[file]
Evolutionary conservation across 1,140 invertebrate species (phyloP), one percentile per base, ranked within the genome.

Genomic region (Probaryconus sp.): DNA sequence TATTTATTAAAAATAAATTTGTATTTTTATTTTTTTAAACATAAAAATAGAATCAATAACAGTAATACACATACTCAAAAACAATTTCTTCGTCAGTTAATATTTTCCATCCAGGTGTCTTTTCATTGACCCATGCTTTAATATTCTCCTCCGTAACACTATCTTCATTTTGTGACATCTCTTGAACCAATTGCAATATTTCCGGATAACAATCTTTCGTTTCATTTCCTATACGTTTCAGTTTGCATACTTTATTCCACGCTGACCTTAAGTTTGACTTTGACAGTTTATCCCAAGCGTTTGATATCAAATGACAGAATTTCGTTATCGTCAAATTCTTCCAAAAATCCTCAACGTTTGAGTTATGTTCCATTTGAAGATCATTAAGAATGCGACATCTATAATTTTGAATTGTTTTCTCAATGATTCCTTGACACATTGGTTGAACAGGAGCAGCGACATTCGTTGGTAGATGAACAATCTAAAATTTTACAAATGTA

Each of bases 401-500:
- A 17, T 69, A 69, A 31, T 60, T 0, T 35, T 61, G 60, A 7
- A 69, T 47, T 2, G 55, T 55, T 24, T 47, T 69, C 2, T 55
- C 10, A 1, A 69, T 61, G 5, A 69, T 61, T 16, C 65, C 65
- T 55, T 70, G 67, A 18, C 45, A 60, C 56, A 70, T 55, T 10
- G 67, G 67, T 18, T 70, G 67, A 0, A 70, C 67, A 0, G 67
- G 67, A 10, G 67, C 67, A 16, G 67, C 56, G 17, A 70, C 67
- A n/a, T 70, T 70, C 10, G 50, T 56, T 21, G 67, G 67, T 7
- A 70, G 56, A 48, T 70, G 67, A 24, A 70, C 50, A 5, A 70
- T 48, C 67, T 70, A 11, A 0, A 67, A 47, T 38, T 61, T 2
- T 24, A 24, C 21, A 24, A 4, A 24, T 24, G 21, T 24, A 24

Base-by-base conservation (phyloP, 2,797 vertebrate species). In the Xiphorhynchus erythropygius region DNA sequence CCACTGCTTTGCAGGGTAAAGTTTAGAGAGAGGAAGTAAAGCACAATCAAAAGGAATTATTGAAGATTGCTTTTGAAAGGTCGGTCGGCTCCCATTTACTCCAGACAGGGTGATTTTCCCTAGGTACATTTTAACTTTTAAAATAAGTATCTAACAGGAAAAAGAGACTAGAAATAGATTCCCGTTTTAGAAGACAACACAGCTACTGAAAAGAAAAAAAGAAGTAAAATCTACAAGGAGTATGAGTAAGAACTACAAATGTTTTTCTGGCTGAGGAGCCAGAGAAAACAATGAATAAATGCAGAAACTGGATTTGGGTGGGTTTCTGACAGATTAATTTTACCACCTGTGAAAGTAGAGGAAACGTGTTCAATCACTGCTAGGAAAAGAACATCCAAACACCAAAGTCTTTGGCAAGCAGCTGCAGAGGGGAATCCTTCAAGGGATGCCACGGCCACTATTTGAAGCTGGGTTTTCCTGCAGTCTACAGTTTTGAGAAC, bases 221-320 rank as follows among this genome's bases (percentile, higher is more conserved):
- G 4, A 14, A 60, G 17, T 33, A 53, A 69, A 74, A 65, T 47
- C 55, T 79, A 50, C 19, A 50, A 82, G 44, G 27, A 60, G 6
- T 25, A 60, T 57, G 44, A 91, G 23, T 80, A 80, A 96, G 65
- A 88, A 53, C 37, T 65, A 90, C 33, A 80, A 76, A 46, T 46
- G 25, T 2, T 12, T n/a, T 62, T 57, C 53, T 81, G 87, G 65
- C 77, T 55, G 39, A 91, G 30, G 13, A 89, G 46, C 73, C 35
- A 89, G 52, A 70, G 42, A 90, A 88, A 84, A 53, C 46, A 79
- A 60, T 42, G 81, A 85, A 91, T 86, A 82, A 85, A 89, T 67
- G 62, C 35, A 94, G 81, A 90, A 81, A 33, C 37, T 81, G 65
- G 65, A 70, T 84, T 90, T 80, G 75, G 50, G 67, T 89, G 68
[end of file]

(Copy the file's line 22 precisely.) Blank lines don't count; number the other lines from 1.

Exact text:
- A 60, T 42, G 81, A 85, A 91, T 86, A 82, A 85, A 89, T 67